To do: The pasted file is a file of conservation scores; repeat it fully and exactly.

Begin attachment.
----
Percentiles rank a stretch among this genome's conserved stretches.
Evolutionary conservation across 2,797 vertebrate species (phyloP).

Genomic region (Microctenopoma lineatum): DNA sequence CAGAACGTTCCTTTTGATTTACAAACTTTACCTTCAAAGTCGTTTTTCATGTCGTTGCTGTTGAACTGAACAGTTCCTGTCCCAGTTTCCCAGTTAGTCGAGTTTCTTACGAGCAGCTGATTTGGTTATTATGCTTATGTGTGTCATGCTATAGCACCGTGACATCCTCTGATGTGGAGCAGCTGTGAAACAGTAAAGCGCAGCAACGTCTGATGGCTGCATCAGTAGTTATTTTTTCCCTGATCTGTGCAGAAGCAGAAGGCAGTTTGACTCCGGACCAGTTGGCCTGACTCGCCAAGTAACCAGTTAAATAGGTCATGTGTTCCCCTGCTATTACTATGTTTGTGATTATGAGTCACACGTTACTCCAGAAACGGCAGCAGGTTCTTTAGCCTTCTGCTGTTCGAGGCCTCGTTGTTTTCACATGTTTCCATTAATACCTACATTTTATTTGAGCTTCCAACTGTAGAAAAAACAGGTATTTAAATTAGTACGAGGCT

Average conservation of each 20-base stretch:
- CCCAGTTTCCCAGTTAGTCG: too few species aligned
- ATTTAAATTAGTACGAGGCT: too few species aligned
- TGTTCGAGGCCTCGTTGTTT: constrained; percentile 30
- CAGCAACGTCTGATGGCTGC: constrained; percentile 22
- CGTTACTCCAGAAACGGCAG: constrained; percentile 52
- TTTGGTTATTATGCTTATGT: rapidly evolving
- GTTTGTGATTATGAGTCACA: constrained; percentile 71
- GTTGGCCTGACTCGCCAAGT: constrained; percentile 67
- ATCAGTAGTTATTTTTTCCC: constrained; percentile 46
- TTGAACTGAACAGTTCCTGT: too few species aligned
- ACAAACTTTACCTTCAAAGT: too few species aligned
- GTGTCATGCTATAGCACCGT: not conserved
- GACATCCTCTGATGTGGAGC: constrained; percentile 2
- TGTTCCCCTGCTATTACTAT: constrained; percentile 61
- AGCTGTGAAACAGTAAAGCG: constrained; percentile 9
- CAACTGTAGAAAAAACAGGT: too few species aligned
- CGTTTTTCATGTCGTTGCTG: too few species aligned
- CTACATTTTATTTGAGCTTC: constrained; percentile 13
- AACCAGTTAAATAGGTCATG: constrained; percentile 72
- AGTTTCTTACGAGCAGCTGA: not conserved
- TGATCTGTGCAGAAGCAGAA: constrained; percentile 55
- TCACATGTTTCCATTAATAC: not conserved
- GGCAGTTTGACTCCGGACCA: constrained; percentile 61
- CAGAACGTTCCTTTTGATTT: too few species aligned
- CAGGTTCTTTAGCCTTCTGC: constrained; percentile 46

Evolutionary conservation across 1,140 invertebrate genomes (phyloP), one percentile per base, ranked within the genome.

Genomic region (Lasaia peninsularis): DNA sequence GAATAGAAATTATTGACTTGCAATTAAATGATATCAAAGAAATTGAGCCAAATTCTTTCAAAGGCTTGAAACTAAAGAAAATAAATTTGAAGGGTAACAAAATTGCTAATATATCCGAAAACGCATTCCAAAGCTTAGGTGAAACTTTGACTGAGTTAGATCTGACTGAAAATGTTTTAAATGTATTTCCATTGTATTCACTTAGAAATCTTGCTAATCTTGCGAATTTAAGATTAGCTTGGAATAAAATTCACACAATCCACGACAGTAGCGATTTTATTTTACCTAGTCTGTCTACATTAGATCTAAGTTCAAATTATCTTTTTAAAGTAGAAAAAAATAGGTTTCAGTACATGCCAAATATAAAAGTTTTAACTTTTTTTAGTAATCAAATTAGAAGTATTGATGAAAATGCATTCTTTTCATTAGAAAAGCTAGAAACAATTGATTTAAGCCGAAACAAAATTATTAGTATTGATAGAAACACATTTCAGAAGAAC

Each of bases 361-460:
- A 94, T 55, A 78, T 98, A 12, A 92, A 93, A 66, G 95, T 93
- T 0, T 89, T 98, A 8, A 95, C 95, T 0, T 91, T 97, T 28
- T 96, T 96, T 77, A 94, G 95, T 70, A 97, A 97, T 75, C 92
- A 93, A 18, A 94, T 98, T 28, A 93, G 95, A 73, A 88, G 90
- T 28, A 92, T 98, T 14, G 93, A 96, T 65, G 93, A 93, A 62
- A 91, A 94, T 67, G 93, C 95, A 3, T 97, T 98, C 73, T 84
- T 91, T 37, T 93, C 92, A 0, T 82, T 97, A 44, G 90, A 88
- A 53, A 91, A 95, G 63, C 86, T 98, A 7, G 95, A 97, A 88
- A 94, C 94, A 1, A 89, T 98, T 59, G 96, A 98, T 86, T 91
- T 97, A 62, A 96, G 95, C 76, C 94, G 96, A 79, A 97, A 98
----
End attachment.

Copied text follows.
Percentiles rank a stretch among this genome's conserved stretches.
Evolutionary conservation across 2,797 vertebrate species (phyloP).

Genomic region (Microctenopoma lineatum): DNA sequence CAGAACGTTCCTTTTGATTTACAAACTTTACCTTCAAAGTCGTTTTTCATGTCGTTGCTGTTGAACTGAACAGTTCCTGTCCCAGTTTCCCAGTTAGTCGAGTTTCTTACGAGCAGCTGATTTGGTTATTATGCTTATGTGTGTCATGCTATAGCACCGTGACATCCTCTGATGTGGAGCAGCTGTGAAACAGTAAAGCGCAGCAACGTCTGATGGCTGCATCAGTAGTTATTTTTTCCCTGATCTGTGCAGAAGCAGAAGGCAGTTTGACTCCGGACCAGTTGGCCTGACTCGCCAAGTAACCAGTTAAATAGGTCATGTGTTCCCCTGCTATTACTATGTTTGTGATTATGAGTCACACGTTACTCCAGAAACGGCAGCAGGTTCTTTAGCCTTCTGCTGTTCGAGGCCTCGTTGTTTTCACATGTTTCCATTAATACCTACATTTTATTTGAGCTTCCAACTGTAGAAAAAACAGGTATTTAAATTAGTACGAGGCT

Average conservation of each 20-base stretch:
- CCCAGTTTCCCAGTTAGTCG: too few species aligned
- ATTTAAATTAGTACGAGGCT: too few species aligned
- TGTTCGAGGCCTCGTTGTTT: constrained; percentile 30
- CAGCAACGTCTGATGGCTGC: constrained; percentile 22
- CGTTACTCCAGAAACGGCAG: constrained; percentile 52
- TTTGGTTATTATGCTTATGT: rapidly evolving
- GTTTGTGATTATGAGTCACA: constrained; percentile 71
- GTTGGCCTGACTCGCCAAGT: constrained; percentile 67
- ATCAGTAGTTATTTTTTCCC: constrained; percentile 46
- TTGAACTGAACAGTTCCTGT: too few species aligned
- ACAAACTTTACCTTCAAAGT: too few species aligned
- GTGTCATGCTATAGCACCGT: not conserved
- GACATCCTCTGATGTGGAGC: constrained; percentile 2
- TGTTCCCCTGCTATTACTAT: constrained; percentile 61
- AGCTGTGAAACAGTAAAGCG: constrained; percentile 9
- CAACTGTAGAAAAAACAGGT: too few species aligned
- CGTTTTTCATGTCGTTGCTG: too few species aligned
- CTACATTTTATTTGAGCTTC: constrained; percentile 13
- AACCAGTTAAATAGGTCATG: constrained; percentile 72
- AGTTTCTTACGAGCAGCTGA: not conserved
- TGATCTGTGCAGAAGCAGAA: constrained; percentile 55
- TCACATGTTTCCATTAATAC: not conserved
- GGCAGTTTGACTCCGGACCA: constrained; percentile 61
- CAGAACGTTCCTTTTGATTT: too few species aligned
- CAGGTTCTTTAGCCTTCTGC: constrained; percentile 46

Evolutionary conservation across 1,140 invertebrate genomes (phyloP), one percentile per base, ranked within the genome.

Genomic region (Lasaia peninsularis): DNA sequence GAATAGAAATTATTGACTTGCAATTAAATGATATCAAAGAAATTGAGCCAAATTCTTTCAAAGGCTTGAAACTAAAGAAAATAAATTTGAAGGGTAACAAAATTGCTAATATATCCGAAAACGCATTCCAAAGCTTAGGTGAAACTTTGACTGAGTTAGATCTGACTGAAAATGTTTTAAATGTATTTCCATTGTATTCACTTAGAAATCTTGCTAATCTTGCGAATTTAAGATTAGCTTGGAATAAAATTCACACAATCCACGACAGTAGCGATTTTATTTTACCTAGTCTGTCTACATTAGATCTAAGTTCAAATTATCTTTTTAAAGTAGAAAAAAATAGGTTTCAGTACATGCCAAATATAAAAGTTTTAACTTTTTTTAGTAATCAAATTAGAAGTATTGATGAAAATGCATTCTTTTCATTAGAAAAGCTAGAAACAATTGATTTAAGCCGAAACAAAATTATTAGTATTGATAGAAACACATTTCAGAAGAAC

Each of bases 361-460:
- A 94, T 55, A 78, T 98, A 12, A 92, A 93, A 66, G 95, T 93
- T 0, T 89, T 98, A 8, A 95, C 95, T 0, T 91, T 97, T 28
- T 96, T 96, T 77, A 94, G 95, T 70, A 97, A 97, T 75, C 92
- A 93, A 18, A 94, T 98, T 28, A 93, G 95, A 73, A 88, G 90
- T 28, A 92, T 98, T 14, G 93, A 96, T 65, G 93, A 93, A 62
- A 91, A 94, T 67, G 93, C 95, A 3, T 97, T 98, C 73, T 84
- T 91, T 37, T 93, C 92, A 0, T 82, T 97, A 44, G 90, A 88
- A 53, A 91, A 95, G 63, C 86, T 98, A 7, G 95, A 97, A 88
- A 94, C 94, A 1, A 89, T 98, T 59, G 96, A 98, T 86, T 91
- T 97, A 62, A 96, G 95, C 76, C 94, G 96, A 79, A 97, A 98